Friday, April 12, 2013
Pretty Girl-13 Review
Angie Chapman was thirteen years old when she ventured into the woods alone on a Girl Scouts camping trip. Now she's returned home…only to find that it's three years later and she's sixteen-or at least that's what everyone tells her.
What happened to the past three years of her life?
Angie doesn't know.
But there are people who do — people who could tell Angie every detail of her forgotten time, if only they weren't locked inside her mind. With a tremendous amount of courage, Angie embarks on a journey to discover the fragments of her personality, otherwise known as her "alters." As she unearths more and more about her past, she discovers a terrifying secret and must decide: When you remember things you wish you could forget, do you destroy the parts of yourself that are responsible?
4 out of 5
Angie shows up at her house after having been missing for 3 years but, for her, no time has passed. She doesn't know where she was or who she was with. To help her, her parents send her to a therapist. She discovers that she has DID (Dissociative Identity Disorder) and her alters have been in control for her missing years.
I love reading about DID. I have quite a few books on the subject... most case studies like Sybil and even some clinical books. I'm always interested in giving fiction about DID a chance.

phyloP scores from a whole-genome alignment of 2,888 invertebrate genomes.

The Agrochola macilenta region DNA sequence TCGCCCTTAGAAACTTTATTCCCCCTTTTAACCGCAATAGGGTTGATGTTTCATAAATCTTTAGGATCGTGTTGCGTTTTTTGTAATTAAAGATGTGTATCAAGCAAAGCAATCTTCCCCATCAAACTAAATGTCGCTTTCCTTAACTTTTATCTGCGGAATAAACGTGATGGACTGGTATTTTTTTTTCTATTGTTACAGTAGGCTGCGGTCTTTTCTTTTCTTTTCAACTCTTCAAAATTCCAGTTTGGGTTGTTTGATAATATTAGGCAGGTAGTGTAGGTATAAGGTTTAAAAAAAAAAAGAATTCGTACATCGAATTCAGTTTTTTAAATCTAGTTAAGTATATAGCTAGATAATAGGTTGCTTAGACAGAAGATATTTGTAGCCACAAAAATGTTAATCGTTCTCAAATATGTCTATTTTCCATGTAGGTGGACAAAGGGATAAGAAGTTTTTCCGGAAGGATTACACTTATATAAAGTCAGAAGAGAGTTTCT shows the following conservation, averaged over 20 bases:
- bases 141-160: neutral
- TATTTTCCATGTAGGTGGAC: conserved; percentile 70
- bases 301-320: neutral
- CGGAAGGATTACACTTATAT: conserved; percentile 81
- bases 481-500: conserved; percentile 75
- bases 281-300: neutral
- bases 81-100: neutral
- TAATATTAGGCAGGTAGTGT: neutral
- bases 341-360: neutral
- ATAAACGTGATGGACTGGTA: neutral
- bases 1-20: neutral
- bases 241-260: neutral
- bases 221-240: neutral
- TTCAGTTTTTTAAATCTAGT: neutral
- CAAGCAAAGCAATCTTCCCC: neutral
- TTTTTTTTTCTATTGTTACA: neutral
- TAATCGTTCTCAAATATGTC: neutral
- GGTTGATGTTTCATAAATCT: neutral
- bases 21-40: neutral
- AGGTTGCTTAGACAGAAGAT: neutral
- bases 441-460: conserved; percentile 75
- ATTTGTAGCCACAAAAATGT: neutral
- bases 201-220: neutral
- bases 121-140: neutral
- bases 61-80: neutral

Pretty Girl-13 combines the DID with the more recently well known Elizabeth Smart or Jaycee Dugard style story of escaping from an abductor. And really, if you know these stories and about DID, there really aren't any surprises in this book.
Going into detail will give away a lot, so I won't do that. I will say, though, that I was not surprised by anything that happened... even the final revelation at the end. The only thing I was really surprised by was the initial treatment that didn't seek to integrate the alters and the fact that the doctor suggested it.
Despite knowing where the book was going, I enjoyed it. It does take overlooking the fact that therapy, especially this kind of therapy, takes more than a few months... but this is fiction and I accepted that. I would definitely recommend this book if you are interested in this type of story. There are not a lot of gory details but it does involve kidnapping and abuse so if you are sensitive to that, you might want to skip it.
*Picture and Description from Goodreads